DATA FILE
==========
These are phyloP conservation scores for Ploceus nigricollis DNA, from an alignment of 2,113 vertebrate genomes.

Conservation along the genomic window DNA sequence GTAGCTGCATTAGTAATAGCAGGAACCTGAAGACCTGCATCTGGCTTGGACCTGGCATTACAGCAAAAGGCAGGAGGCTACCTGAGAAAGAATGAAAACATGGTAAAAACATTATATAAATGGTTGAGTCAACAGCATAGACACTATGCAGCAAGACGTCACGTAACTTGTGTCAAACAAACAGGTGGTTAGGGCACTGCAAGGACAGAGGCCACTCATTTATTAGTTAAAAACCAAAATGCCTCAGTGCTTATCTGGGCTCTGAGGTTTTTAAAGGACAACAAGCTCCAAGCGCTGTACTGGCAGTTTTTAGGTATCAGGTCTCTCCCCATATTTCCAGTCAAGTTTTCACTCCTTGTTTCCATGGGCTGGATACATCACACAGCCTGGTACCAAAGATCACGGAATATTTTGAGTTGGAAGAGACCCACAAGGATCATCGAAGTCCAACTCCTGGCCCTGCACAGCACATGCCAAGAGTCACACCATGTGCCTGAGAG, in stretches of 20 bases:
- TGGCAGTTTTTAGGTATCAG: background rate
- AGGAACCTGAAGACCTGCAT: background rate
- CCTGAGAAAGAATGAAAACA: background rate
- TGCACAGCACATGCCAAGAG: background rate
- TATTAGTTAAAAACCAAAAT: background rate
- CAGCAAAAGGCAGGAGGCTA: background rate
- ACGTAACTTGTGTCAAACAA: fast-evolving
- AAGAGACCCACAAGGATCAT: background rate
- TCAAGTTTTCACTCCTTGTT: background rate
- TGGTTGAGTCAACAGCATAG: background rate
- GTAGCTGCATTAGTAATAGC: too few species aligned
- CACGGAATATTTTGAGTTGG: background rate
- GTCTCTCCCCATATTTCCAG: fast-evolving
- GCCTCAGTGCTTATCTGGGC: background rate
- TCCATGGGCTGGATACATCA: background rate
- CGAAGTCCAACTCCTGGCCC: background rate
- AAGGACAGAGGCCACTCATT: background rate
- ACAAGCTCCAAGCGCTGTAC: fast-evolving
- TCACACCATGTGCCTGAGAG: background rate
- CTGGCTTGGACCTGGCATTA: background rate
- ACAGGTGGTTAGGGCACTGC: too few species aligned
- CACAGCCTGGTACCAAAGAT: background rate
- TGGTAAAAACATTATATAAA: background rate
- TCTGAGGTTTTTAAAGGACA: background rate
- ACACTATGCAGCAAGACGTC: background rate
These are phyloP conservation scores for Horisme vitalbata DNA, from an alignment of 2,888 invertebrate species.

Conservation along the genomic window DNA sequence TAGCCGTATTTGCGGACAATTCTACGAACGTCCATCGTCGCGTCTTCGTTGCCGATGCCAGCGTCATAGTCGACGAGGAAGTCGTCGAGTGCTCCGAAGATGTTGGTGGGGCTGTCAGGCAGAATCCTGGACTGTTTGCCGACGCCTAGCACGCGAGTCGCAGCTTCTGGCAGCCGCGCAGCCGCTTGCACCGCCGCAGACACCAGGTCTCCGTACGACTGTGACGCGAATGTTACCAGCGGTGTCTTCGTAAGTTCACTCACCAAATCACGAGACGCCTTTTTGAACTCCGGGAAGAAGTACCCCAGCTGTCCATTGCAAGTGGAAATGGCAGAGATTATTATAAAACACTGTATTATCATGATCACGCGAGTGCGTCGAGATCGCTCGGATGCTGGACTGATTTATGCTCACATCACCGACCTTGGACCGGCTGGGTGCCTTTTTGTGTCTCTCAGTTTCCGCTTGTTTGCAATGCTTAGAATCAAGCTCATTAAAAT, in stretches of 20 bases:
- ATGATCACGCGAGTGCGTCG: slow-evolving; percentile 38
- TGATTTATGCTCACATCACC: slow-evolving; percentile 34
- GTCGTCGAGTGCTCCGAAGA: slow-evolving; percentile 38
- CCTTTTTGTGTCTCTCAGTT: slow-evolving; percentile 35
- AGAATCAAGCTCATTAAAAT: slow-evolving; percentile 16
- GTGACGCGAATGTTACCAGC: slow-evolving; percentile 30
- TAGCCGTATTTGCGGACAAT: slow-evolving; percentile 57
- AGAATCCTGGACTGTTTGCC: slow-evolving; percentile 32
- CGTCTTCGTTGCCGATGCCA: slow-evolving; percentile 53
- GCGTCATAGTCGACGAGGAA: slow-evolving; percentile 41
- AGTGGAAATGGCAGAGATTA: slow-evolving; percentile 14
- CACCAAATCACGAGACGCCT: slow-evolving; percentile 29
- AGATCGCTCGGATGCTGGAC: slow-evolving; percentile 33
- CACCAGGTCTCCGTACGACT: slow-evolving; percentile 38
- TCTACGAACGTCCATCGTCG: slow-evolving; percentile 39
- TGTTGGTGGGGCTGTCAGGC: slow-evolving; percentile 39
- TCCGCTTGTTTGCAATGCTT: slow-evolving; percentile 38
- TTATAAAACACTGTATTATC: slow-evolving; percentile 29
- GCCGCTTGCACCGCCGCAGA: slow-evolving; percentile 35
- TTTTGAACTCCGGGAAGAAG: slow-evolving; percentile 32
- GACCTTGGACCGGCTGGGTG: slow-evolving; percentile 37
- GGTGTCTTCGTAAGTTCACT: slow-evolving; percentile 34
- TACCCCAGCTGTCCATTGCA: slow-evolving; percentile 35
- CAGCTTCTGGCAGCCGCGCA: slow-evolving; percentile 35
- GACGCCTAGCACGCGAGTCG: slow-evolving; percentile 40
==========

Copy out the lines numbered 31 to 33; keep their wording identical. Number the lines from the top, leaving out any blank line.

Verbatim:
- TGATTTATGCTCACATCACC: slow-evolving; percentile 34
- GTCGTCGAGTGCTCCGAAGA: slow-evolving; percentile 38
- CCTTTTTGTGTCTCTCAGTT: slow-evolving; percentile 35